ille

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See also: Ille, 'ille, and -ille

Interlingua[edit]

Etymology[edit]

EB1911 - Volume 01 - Page 001 - 1.svg This entry lacks etymological information. If you are familiar with the origin of this term, please add it to the page per etymology instructions. You can also discuss it at the Etymology Scriptorium.

Pronoun[edit]

ille

  1. he

Latin[edit]

Alternative forms[edit]

Etymology[edit]

From Old Latin olle ‎(he, that) (also ollus, olla), from Proto-Indo-European *h₂ol-no- or *h₂l̥-no-, from *h₂el- ‎(beyond, other). Cognate with Latin uls ‎(beyond), alius ‎(other), alter ‎(the other), Umbrian ulu ‎(to that place), Old Church Slavonic лани ‎(lani, last year, literally in that (year)).

Initial i- from o- has no parallel case and may be due to contamination from is, iste or due to the palatalizing effect of l exilis.

Pronunciation[edit]

Determiner[edit]

ille m ‎(feminine illa, neuter illud)

  1. "That" (referring to a person or thing away from both speaker and listener); he, she, it
    • 4th century, St Jerome, Vulgate, Tobit 3:24
      in illo tempore exauditae sunt preces amborum in conspectu gloriae summi Dei (At that time the prayers of them both were heard in the sight of the glory of the most high God:)
  2. "That (renowned person)" (used to cast the referent in a positive light).
  3. (Medieval Latin, Vulgar Latin) The; used as a definite article.

Declension[edit]

Irregular: similar to first and second declensions but with singular genitives ending in "-īus" and singular datives ending in "-ī".

Number Singular Plural
Case / Gender Masculine Feminine Neuter Masculine Feminine Neuter
nominative ille illa illud illī illae illa
genitive illīus illōrum illārum illōrum
dative illī illīs
accusative illum illam illud illōs illās illa
ablative illō illā illō illīs

Derived terms[edit]

Descendants[edit]

As definite article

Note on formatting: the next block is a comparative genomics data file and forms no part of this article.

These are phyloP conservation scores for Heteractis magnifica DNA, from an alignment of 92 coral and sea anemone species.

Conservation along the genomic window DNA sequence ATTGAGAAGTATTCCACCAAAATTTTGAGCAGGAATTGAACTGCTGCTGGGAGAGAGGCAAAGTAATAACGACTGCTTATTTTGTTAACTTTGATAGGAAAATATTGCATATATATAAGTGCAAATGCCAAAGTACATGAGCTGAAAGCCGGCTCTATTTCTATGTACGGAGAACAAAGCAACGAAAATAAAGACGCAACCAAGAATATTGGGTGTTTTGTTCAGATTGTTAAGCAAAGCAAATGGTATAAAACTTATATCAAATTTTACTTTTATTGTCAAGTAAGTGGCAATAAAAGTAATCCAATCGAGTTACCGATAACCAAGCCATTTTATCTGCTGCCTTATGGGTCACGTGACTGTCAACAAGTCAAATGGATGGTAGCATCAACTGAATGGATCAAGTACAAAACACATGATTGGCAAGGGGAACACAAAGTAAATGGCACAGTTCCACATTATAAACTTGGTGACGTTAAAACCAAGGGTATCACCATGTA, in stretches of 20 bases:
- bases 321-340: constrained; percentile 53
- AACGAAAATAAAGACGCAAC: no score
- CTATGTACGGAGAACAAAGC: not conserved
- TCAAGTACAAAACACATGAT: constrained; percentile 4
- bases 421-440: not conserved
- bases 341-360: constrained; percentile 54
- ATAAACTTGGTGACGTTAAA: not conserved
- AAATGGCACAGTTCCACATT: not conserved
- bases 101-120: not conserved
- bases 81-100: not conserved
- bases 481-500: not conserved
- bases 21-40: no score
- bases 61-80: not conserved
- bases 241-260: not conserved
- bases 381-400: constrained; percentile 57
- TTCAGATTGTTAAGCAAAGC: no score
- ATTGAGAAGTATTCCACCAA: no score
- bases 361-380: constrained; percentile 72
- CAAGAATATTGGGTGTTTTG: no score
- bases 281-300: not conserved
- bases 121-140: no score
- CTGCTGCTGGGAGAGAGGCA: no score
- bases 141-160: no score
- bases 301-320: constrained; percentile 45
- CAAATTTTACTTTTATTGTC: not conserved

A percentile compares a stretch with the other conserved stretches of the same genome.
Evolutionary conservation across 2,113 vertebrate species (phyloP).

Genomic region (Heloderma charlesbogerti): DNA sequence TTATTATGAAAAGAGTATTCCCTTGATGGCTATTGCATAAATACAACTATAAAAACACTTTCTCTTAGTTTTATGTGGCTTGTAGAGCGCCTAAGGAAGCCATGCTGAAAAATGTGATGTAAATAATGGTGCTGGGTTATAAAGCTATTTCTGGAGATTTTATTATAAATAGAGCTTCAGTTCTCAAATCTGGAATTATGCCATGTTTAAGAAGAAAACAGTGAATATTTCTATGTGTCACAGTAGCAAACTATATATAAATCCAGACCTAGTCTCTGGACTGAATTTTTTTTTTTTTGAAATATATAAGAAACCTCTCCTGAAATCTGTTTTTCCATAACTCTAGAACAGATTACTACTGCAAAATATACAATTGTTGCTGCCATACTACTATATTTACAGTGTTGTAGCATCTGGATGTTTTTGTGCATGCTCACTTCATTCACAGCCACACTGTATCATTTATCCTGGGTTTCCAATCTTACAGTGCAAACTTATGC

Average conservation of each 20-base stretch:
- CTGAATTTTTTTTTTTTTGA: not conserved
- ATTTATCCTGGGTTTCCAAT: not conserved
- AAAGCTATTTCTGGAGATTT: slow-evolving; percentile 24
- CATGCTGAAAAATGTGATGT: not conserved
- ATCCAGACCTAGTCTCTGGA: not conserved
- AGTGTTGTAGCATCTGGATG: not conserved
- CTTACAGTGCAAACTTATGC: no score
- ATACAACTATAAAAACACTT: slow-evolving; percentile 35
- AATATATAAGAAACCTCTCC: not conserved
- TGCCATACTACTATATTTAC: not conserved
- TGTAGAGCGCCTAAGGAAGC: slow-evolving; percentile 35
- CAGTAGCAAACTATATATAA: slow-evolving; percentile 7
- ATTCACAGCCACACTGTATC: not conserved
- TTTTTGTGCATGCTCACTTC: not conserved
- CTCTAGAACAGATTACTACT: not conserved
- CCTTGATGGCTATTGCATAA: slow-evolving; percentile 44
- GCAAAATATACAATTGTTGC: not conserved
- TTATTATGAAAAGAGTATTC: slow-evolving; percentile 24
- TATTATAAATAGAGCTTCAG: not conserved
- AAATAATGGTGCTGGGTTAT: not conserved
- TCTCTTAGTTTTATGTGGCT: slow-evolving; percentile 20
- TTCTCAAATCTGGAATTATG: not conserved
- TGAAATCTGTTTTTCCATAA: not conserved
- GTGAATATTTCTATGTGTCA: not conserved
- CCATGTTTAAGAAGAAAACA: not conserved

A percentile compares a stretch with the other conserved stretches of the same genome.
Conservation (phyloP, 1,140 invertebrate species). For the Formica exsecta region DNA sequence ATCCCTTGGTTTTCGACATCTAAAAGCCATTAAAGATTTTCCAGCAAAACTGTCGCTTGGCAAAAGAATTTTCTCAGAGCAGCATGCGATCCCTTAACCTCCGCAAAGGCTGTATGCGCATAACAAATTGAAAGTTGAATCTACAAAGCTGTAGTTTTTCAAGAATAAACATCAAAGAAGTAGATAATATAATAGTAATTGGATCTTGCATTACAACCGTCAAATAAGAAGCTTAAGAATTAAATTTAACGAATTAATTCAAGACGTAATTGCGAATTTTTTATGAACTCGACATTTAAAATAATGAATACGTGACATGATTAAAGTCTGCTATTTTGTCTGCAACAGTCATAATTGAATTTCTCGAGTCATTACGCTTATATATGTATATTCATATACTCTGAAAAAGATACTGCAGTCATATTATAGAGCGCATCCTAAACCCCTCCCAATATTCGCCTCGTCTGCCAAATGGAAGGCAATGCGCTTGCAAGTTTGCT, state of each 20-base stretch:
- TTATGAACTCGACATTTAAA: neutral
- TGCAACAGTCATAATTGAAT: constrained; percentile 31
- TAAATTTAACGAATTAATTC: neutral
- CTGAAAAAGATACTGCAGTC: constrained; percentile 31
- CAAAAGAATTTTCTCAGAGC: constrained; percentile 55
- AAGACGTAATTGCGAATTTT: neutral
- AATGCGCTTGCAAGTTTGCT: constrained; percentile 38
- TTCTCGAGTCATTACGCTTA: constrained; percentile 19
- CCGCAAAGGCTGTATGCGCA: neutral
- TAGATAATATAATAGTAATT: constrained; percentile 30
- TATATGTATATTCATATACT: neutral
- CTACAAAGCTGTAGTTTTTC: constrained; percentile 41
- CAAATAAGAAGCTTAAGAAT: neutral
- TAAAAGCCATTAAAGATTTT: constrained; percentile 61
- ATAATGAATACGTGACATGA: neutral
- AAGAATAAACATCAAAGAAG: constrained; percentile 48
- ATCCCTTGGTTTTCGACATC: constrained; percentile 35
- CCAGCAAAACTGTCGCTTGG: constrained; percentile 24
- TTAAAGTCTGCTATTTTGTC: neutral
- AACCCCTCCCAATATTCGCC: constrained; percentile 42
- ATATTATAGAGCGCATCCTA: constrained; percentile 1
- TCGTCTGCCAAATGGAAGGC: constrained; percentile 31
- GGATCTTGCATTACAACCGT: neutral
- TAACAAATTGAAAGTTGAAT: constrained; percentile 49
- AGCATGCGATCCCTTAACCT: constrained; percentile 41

As personal pronoun

As determiner

As determiner, from *accu (from eccu, from eccum, from ecce eum) + ille

See also[edit]

References[edit]

  • ille in Charlton T. Lewis & Charles Short (1879) A Latin Dictionary, Oxford: Clarendon Press
  • ille in Charlton T. Lewis (1891) An Elementary Latin Dictionary, New York: Harper & Brothers
  • ille in Félix Gaffiot (1934), Dictionnaire Illustré Latin-Français, Paris: Hachette.
  • Meissner, Carl; Auden, Henry William (1894) Latin Phrase-Book[1], London: Macmillan and Co.
    • Pericles, the greatest man of his day: Pericles summus vir illius aetatis
    • a man of considerable learning for those times: vir ut temporibus illis doctus
    • hence these tears; there's the rub: hinc illae lacrimae (proverb.) (Ter. And. 1. 1. 99; Cael. 25. 61)
    • what will become of him: quid illo fiet?
    • I console myself with..: hoc (illo) solacio me consōlor
    • the memory of this will never fade from my mind: numquam ex animo meo memoria illius rei discedet
    • for a Roman he is decidedly well educated: sunt in illo, ut in homine Romano, multae litterae (De Sen. 4. 12)
    • those views are out of date: illae sententiae evanuerunt
    • those ideas have long ago been given up: illae sententiae iam pridem explosae et eiectae sunt (Fin. 5. 8. 23)
    • Solon, one of the seven sages: Solo, unus de septem (illis)
    • he possesses sound judgment in matters of taste: elegantia in illo est
    • there is a flavour of Atticism about his discourse: ex illius orationibus ipsae Athenae redolent
    • that Greek proverb contains an excellent lesson: bene illo Graecorum proverbio praecipitur
    • my relations with him are most hospitable: mihi cum illo hospitium est, intercedit
    • the aristocracy (as a party in politics): boni cives, optimi, optimates, also simply boni (opp. improbi); illi, qui optimatium causam agunt
    • this much he said: haec (quidem) ille
    • this passage is obscure: hic (ille) locus obscurus est
    • (ambiguous) I console myself with..: haec (illa) res me consolatur
    • (ambiguous) Plato's ideal republic: illa civitas Platonis commenticia
    • (ambiguous) Plato's ideal republic: illa civitas, quam Plato finxit
  • Sihler, Andrew L. (1995) New Comparative Grammar of Greek and Latin, Oxford, New York: Oxford University Press

Norwegian Bokmål[edit]

Etymology[edit]

From Old Norse illa

Adjective[edit]

ille ‎(indeclinable, comparative verre, indefinite superlative verst, definite superlative verste)

  1. bad

Derived terms[edit]

References[edit]


Tatar[edit]

Etymology[edit]

EB1911 - Volume 01 - Page 001 - 1.svg This entry lacks etymological information. If you are familiar with the origin of this term, please add it to the page per etymology instructions. You can also discuss it at the Etymology Scriptorium.

Numeral[edit]

ille ‎(Cyrillic spelling илле)

  1. fifty